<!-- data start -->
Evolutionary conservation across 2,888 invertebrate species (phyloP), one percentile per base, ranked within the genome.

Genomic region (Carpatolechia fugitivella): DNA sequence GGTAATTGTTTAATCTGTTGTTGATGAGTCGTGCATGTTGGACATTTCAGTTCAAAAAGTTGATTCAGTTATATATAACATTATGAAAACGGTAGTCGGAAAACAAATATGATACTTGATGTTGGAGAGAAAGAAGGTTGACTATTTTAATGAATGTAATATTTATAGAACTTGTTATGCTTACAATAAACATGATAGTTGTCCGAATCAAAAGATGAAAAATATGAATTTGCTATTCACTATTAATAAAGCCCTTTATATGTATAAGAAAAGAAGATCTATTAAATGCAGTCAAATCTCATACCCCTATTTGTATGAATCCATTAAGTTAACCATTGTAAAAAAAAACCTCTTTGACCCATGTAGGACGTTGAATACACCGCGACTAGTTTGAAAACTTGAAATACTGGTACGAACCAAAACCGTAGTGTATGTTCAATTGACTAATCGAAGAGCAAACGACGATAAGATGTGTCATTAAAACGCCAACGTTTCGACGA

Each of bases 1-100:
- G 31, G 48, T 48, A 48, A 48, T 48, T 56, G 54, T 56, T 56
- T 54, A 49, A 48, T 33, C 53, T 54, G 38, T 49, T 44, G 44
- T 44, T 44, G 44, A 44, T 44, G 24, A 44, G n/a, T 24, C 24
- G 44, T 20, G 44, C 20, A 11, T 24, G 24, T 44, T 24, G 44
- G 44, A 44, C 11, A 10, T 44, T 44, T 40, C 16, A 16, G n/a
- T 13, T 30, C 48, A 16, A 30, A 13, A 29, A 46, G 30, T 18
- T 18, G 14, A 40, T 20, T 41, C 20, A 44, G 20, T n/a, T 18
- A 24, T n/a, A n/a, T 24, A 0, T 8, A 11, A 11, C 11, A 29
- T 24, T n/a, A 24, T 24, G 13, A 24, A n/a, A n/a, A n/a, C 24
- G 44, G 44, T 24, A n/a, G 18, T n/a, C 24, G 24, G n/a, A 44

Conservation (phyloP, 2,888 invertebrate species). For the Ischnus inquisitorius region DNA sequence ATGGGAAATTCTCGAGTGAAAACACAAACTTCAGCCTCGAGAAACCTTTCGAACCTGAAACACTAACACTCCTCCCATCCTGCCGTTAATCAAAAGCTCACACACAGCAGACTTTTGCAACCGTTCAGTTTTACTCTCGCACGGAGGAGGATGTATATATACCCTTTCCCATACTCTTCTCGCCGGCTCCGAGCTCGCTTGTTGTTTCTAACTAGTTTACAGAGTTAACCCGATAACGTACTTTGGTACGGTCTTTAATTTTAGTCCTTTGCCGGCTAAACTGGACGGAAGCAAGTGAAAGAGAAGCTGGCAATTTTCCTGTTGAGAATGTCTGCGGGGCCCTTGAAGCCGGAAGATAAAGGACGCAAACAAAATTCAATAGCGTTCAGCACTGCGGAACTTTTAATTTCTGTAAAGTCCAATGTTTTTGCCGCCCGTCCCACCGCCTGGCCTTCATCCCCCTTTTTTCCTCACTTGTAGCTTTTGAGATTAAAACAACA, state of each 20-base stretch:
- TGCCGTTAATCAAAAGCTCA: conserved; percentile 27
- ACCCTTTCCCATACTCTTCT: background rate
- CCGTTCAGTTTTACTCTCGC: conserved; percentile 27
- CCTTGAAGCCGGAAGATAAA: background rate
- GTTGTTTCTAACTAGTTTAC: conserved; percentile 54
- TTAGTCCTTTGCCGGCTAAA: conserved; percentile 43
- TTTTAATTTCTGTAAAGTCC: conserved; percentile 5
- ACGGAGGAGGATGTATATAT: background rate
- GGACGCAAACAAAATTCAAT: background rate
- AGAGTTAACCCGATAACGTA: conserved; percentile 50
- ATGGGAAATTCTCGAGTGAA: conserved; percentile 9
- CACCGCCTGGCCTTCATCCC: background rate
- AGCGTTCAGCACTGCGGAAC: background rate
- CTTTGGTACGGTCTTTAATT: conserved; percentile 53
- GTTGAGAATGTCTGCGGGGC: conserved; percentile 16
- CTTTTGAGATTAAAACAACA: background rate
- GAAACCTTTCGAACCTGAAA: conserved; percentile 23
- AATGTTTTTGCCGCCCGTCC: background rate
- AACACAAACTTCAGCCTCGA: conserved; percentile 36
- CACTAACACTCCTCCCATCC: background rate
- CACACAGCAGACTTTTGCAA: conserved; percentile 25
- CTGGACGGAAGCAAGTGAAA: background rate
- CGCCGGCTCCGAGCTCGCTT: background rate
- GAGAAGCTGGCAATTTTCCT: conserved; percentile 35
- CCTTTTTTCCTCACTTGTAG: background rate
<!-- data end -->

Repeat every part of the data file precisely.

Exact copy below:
Evolutionary conservation across 2,888 invertebrate species (phyloP), one percentile per base, ranked within the genome.

Genomic region (Carpatolechia fugitivella): DNA sequence GGTAATTGTTTAATCTGTTGTTGATGAGTCGTGCATGTTGGACATTTCAGTTCAAAAAGTTGATTCAGTTATATATAACATTATGAAAACGGTAGTCGGAAAACAAATATGATACTTGATGTTGGAGAGAAAGAAGGTTGACTATTTTAATGAATGTAATATTTATAGAACTTGTTATGCTTACAATAAACATGATAGTTGTCCGAATCAAAAGATGAAAAATATGAATTTGCTATTCACTATTAATAAAGCCCTTTATATGTATAAGAAAAGAAGATCTATTAAATGCAGTCAAATCTCATACCCCTATTTGTATGAATCCATTAAGTTAACCATTGTAAAAAAAAACCTCTTTGACCCATGTAGGACGTTGAATACACCGCGACTAGTTTGAAAACTTGAAATACTGGTACGAACCAAAACCGTAGTGTATGTTCAATTGACTAATCGAAGAGCAAACGACGATAAGATGTGTCATTAAAACGCCAACGTTTCGACGA

Each of bases 1-100:
- G 31, G 48, T 48, A 48, A 48, T 48, T 56, G 54, T 56, T 56
- T 54, A 49, A 48, T 33, C 53, T 54, G 38, T 49, T 44, G 44
- T 44, T 44, G 44, A 44, T 44, G 24, A 44, G n/a, T 24, C 24
- G 44, T 20, G 44, C 20, A 11, T 24, G 24, T 44, T 24, G 44
- G 44, A 44, C 11, A 10, T 44, T 44, T 40, C 16, A 16, G n/a
- T 13, T 30, C 48, A 16, A 30, A 13, A 29, A 46, G 30, T 18
- T 18, G 14, A 40, T 20, T 41, C 20, A 44, G 20, T n/a, T 18
- A 24, T n/a, A n/a, T 24, A 0, T 8, A 11, A 11, C 11, A 29
- T 24, T n/a, A 24, T 24, G 13, A 24, A n/a, A n/a, A n/a, C 24
- G 44, G 44, T 24, A n/a, G 18, T n/a, C 24, G 24, G n/a, A 44

Conservation (phyloP, 2,888 invertebrate species). For the Ischnus inquisitorius region DNA sequence ATGGGAAATTCTCGAGTGAAAACACAAACTTCAGCCTCGAGAAACCTTTCGAACCTGAAACACTAACACTCCTCCCATCCTGCCGTTAATCAAAAGCTCACACACAGCAGACTTTTGCAACCGTTCAGTTTTACTCTCGCACGGAGGAGGATGTATATATACCCTTTCCCATACTCTTCTCGCCGGCTCCGAGCTCGCTTGTTGTTTCTAACTAGTTTACAGAGTTAACCCGATAACGTACTTTGGTACGGTCTTTAATTTTAGTCCTTTGCCGGCTAAACTGGACGGAAGCAAGTGAAAGAGAAGCTGGCAATTTTCCTGTTGAGAATGTCTGCGGGGCCCTTGAAGCCGGAAGATAAAGGACGCAAACAAAATTCAATAGCGTTCAGCACTGCGGAACTTTTAATTTCTGTAAAGTCCAATGTTTTTGCCGCCCGTCCCACCGCCTGGCCTTCATCCCCCTTTTTTCCTCACTTGTAGCTTTTGAGATTAAAACAACA, state of each 20-base stretch:
- TGCCGTTAATCAAAAGCTCA: conserved; percentile 27
- ACCCTTTCCCATACTCTTCT: background rate
- CCGTTCAGTTTTACTCTCGC: conserved; percentile 27
- CCTTGAAGCCGGAAGATAAA: background rate
- GTTGTTTCTAACTAGTTTAC: conserved; percentile 54
- TTAGTCCTTTGCCGGCTAAA: conserved; percentile 43
- TTTTAATTTCTGTAAAGTCC: conserved; percentile 5
- ACGGAGGAGGATGTATATAT: background rate
- GGACGCAAACAAAATTCAAT: background rate
- AGAGTTAACCCGATAACGTA: conserved; percentile 50
- ATGGGAAATTCTCGAGTGAA: conserved; percentile 9
- CACCGCCTGGCCTTCATCCC: background rate
- AGCGTTCAGCACTGCGGAAC: background rate
- CTTTGGTACGGTCTTTAATT: conserved; percentile 53
- GTTGAGAATGTCTGCGGGGC: conserved; percentile 16
- CTTTTGAGATTAAAACAACA: background rate
- GAAACCTTTCGAACCTGAAA: conserved; percentile 23
- AATGTTTTTGCCGCCCGTCC: background rate
- AACACAAACTTCAGCCTCGA: conserved; percentile 36
- CACTAACACTCCTCCCATCC: background rate
- CACACAGCAGACTTTTGCAA: conserved; percentile 25
- CTGGACGGAAGCAAGTGAAA: background rate
- CGCCGGCTCCGAGCTCGCTT: background rate
- GAGAAGCTGGCAATTTTCCT: conserved; percentile 35
- CCTTTTTTCCTCACTTGTAG: background rate